Comfort and Quality » 4
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QUALITY | 4 out of 10
cabin is cramped for tall occupants
you'll feel your body conform to the racing seat
side sills "get hot enough to burn you
While its numbers are amazing, the Viper isn't as much of a thrill to drive in traffic on the daily commute. It's uncomfortable, cramped, noisy, and poorly ventilated even with the roadster's top lowered, and it demands constant attention.
Edmunds understates the Viper's "small cockpit," while ConsumerGuide warns that the "cabin is cramped for tall occupants," but Kelley Blue Book appreciates that the Dodge Viper coupe's bubble roof means "even when the driver is wearing a helmet the Coupe still offers plenty of headroom." Car and Driver puts it bluntly when describing the bucket seats as "plain annoying, being too heavily bolstered and too long under your thighs." The vested hometown interests at the Detroit News disagree: "you'll feel your body conform to the racing seat," they gush, while adding the seat's "bolsters hold you snugly in a friendly embrace."
It's just a two-seater, yet entry and exit with the Viper has its own difficulties. The Detroit News points out the Viper's door sills hide its exhaust pipes, raising the temperature, and brushing against them isn't a good idea. "You wondered whether you were going to burn yourself," they ask, though they add the latest Viper's sills only get "toasty warm," as opposed to the "grilling temperature" of previous editions. Cars.com underscores the problem: "another of the Viper's charms is side sills that get hot enough to burn you, due to the exhaust pipes that run through them." The reviewer cautions, "I'd be careful if wearing shorts."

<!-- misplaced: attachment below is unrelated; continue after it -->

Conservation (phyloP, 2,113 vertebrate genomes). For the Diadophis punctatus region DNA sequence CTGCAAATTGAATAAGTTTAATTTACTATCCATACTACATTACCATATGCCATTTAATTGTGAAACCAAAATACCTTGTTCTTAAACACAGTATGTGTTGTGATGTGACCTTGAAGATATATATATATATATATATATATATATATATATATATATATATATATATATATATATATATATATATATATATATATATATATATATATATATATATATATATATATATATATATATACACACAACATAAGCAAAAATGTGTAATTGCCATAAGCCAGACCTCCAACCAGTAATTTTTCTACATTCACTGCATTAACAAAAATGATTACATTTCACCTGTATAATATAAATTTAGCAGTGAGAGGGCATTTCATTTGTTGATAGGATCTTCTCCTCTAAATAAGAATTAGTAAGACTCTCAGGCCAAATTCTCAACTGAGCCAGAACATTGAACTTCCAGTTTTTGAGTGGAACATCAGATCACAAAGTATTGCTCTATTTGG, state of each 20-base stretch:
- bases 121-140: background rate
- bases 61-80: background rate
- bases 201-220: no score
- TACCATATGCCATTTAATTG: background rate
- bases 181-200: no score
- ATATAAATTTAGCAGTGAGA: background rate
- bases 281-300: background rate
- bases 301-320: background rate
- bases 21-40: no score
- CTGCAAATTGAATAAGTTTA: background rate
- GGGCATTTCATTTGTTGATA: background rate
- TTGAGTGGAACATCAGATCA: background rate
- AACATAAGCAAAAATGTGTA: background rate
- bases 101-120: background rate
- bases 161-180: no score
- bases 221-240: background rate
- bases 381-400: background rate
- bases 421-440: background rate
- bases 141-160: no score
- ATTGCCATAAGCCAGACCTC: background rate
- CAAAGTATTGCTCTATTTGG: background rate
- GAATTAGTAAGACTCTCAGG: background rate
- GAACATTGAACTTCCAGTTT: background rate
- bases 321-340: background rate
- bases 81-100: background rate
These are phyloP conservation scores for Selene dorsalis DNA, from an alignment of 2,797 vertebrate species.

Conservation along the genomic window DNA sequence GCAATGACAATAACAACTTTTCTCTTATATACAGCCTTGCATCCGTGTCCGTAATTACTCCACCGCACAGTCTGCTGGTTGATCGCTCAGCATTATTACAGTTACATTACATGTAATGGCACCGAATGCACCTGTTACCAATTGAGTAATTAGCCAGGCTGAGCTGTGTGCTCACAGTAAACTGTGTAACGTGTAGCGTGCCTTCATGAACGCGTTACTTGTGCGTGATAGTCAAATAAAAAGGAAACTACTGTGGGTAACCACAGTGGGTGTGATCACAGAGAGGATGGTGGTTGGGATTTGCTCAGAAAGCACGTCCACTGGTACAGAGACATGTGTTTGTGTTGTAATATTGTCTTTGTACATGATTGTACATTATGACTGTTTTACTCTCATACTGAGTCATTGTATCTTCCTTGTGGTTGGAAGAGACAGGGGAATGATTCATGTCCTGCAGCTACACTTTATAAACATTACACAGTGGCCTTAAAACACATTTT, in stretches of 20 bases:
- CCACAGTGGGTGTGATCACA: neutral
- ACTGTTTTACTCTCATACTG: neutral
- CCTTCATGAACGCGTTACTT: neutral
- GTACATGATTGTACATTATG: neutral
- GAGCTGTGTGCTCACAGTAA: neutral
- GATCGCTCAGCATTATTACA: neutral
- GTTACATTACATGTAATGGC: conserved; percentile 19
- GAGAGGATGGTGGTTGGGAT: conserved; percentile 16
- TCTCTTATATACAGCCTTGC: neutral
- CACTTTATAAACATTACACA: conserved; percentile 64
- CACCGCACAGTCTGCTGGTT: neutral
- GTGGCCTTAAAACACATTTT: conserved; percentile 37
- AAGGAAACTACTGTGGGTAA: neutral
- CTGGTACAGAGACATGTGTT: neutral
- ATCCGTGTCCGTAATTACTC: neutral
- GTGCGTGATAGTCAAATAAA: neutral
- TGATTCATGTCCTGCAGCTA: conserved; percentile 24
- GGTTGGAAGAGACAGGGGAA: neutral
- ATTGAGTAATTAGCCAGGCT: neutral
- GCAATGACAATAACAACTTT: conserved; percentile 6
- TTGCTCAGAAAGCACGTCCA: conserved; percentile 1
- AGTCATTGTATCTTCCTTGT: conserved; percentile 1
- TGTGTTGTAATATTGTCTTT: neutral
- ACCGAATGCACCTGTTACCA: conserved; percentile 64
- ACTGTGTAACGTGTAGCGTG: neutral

In back, reviewers discover a little more storage space than expected. Cars.com reports the "trunk isn't bad at all; it's large enough for golf clubs." ConsumerGuide finds "a few soft bags fit in the convertible's trunk," but moans that the "cabin storage is limited to a small center console and dashboard glovebox."
Build quality seems fine, but as mentioned before, material quality is a whole other matter in the Viper. The Detroit News says the interior is "more refined," but there's "still room for improvement." Edmunds agrees, noting the "cockpit is still rather blasé for a car whose price comes very close to $90K." ConsumerGuide absurdly suggests the Viper has "rich upholstery," but comes back to earth in noting the "cabin's only relief from hard matte plastic and textured vinyl are some metal trim pieces."
The most pressing concern for drivers, if they're not racing, is the ever-present din. It's a noisy ride, and the sounds aren't as well-tuned as those in other supercars. Car and Driver says that the Dodge Viper's engine note "trails those of Ferraris, Porsches, Lamborghinis, and Z06s in aural excitement." Consumer Guide adds "wind and road noise are always present," and "even mild throttle application triggers an intrusive roar from the side exhaust outlets."
The 2010 Dodge Viper puts performance first; passengers are merely highly evolved carry-on luggage.